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The military regimes of the sixties and after (the so called 'new authoritarian- ism'), the process of globalization with its economic consequences and the structural adjustments to face the economic crisis brought about the crisis of this matrix and its decomposition or dissarticulation. In all the cases it was accompanied by the increasing of poverty and inequalities and by the weakening of protective mecha- nisms of vulnerable sectors and of traditional forms of collective action. The dissarticulation of the classic matrix do not mean that we are facing a new matrix, but that we have several different processes including decomposition, persisting old elements, attempts to recreate the same matrix and alson construction of new ones. These complex processes tend to orientate to four different possibi- lities. One is the decomposition without a new pattern of social action. The other is the regression to the classical matrix. The third is the building of a new one characterized by the autonomy and strengthening and mutual complementation of each component. The fourth is a combination of the other possibilities varying by region or sphere of society, without a unique national pattern. The results of these combinations are different for each country and it is too early to predict the outcome. What seems relatively clear is that the institutional framework will be formally democratic, but it is unclear how much this democracy will be relevant and whether it will be substituted by de facto powers, thus preparing new authoritarian regressions in the middle term (O'Donnell, 1992, 1994; Garreton, 1993). The main hypothesis of this paper is that the transformation of SPM has brought about a significant change in the nature of social movement in Latin America.

From National Popular to Democratic Social Movement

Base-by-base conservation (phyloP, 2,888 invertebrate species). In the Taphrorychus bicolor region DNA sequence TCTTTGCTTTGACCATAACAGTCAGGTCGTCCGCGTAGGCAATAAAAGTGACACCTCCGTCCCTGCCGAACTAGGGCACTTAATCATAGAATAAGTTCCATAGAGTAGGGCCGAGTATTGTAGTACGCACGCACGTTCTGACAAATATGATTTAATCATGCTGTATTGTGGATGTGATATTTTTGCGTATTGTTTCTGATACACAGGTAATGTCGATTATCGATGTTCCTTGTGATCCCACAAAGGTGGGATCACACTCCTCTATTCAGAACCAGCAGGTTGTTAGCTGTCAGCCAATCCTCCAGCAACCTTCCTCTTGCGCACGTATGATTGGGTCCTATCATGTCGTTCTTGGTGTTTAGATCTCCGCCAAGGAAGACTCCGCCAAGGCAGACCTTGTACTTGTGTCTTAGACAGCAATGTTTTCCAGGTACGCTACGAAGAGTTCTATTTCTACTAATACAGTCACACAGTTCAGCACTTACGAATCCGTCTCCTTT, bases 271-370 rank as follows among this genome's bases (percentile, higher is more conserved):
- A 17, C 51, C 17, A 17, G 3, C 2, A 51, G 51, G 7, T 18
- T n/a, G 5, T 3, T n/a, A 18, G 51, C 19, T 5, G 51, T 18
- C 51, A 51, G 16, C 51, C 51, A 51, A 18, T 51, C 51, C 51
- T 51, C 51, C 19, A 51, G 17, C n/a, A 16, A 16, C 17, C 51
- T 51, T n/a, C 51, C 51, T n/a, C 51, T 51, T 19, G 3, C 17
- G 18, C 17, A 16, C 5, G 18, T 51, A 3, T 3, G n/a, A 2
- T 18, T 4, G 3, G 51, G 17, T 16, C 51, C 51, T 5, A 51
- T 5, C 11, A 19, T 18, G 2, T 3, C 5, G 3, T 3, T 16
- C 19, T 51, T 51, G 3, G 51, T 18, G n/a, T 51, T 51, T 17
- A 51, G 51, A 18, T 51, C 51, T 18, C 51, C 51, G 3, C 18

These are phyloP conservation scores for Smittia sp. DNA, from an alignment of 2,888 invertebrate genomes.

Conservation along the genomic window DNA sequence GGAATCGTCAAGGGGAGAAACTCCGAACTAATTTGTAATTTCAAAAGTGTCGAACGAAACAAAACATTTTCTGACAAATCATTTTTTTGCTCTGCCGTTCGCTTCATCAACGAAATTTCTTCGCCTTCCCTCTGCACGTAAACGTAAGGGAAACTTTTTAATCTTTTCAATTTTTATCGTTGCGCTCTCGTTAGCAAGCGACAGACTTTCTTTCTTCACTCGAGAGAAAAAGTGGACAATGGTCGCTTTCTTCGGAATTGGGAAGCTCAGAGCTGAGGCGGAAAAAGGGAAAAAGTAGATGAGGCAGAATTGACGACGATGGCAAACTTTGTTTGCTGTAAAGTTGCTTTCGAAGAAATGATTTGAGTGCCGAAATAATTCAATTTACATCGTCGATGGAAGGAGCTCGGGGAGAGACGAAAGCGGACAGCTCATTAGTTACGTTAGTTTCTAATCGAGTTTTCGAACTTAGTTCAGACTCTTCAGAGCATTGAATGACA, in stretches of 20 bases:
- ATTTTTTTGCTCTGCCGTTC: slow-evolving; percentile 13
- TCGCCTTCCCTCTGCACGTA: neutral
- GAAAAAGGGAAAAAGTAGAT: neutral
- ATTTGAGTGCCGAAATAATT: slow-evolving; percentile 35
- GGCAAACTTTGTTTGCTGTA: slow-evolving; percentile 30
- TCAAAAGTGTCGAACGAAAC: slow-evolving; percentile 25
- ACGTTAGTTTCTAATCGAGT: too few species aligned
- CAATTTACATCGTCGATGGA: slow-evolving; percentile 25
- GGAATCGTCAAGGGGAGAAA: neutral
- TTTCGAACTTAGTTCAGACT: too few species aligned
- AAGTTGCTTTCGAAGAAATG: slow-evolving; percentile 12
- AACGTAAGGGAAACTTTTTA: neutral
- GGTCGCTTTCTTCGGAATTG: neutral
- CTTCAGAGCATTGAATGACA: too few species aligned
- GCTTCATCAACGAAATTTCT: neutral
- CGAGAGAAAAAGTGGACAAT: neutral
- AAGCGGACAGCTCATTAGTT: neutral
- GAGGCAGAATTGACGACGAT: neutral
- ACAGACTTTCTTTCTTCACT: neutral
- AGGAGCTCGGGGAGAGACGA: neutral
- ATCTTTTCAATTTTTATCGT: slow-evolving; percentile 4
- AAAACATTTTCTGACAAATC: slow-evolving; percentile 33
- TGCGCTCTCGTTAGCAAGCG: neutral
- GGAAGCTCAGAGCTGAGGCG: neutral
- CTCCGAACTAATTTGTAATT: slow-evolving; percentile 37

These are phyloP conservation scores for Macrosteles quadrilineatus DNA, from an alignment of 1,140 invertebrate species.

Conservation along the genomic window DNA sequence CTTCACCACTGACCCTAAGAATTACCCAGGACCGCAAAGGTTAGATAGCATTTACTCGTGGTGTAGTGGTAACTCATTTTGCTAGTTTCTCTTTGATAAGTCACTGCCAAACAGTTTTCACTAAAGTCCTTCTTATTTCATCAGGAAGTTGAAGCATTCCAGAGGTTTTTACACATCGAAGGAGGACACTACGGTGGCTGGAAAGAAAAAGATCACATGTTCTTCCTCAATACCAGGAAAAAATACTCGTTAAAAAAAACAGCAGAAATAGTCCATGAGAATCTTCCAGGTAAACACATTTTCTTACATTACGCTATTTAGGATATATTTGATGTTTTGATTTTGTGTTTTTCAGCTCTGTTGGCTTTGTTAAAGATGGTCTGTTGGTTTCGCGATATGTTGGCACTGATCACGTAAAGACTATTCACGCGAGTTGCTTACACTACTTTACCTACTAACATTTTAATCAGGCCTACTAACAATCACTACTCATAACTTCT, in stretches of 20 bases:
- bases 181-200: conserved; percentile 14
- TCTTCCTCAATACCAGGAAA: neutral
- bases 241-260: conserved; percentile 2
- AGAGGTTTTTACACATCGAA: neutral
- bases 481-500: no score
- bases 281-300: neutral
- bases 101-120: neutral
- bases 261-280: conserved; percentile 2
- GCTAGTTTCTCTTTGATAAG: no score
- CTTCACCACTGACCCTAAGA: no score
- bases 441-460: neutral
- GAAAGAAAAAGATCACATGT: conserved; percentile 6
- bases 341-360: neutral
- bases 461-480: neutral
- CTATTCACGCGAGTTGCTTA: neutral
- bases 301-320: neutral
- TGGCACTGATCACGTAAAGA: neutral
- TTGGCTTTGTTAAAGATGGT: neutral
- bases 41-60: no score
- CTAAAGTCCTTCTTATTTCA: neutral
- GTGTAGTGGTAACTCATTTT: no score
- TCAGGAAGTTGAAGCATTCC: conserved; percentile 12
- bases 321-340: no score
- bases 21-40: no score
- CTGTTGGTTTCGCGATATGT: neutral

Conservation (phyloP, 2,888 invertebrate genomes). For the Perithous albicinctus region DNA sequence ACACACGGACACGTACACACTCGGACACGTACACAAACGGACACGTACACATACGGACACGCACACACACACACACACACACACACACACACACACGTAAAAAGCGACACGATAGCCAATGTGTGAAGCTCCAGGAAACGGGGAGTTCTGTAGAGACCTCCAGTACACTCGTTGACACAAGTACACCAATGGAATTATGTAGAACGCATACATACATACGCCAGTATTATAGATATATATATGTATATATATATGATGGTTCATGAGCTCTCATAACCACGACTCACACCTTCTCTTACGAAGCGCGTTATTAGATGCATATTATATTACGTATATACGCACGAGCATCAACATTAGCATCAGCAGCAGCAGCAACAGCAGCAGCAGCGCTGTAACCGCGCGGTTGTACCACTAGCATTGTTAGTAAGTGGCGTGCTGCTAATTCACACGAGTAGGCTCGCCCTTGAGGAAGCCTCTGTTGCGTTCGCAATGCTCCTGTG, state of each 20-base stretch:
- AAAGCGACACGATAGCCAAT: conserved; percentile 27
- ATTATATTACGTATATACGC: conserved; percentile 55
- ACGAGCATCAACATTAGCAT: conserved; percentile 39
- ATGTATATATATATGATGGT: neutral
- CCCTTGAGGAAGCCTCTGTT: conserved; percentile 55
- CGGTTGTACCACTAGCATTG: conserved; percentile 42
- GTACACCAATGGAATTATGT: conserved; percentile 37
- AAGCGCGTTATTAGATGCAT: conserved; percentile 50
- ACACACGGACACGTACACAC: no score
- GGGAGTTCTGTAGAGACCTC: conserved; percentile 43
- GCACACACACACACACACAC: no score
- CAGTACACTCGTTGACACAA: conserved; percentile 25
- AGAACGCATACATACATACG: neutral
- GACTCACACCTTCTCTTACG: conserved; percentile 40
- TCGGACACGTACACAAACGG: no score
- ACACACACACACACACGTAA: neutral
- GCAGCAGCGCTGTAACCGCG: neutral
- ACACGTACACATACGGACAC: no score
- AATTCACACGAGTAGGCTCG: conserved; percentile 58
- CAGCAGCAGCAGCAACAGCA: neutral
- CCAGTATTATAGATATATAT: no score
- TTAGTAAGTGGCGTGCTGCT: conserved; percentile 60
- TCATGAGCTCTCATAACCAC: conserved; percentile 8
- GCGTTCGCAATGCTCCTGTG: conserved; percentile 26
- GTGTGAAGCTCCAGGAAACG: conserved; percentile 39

We will refer in ideal type terms, specially to urban social movements and mosdy to countries that have gone through processes of democratic transition and consolidation. Nevertheless many of the considerations made here could be ex- tended to other case at least as opposed references to what we say here.^ It is possible to affirm, always schematically and in ideal type terms, that along with the classic SPM there existed a central Social Movement that can be defined as the National Popular Movement (Gcrmani, 1965), that embraces the different social movements, despite its particularities. That means that every sms was at the same time dcvelopmentist, modcrnizator, nationalist, oriented towards global change and identifying itself as part of the 'pueblo' (Touraine, 1988). This last one was considered the only subject of history. Usually the workers movement was the emblematic concrete sm of the National Popular Movement, due more to its symbolic significance than to its structural strength. But in different periods this leadership was challenged by the idea that urban workers were forced to compro- mise and have lost its revolutionary momentum and then other movements, like peasants or students or political vanguards, were called to take over revolution- ary leadership. Thus, the principal characteristics of this SM, shared in different ways by sms were, firstly the combination of a very strong symbolic dimension claiming global social change and a dimension of very concrete demands. That means the implicit or explicit assumption of the revolutionary orientation even if the concrete move- ments were very 'reformists'. Secondly, the reference to the State as the interlocutor for demands as well as the locus for taking power over society. That means the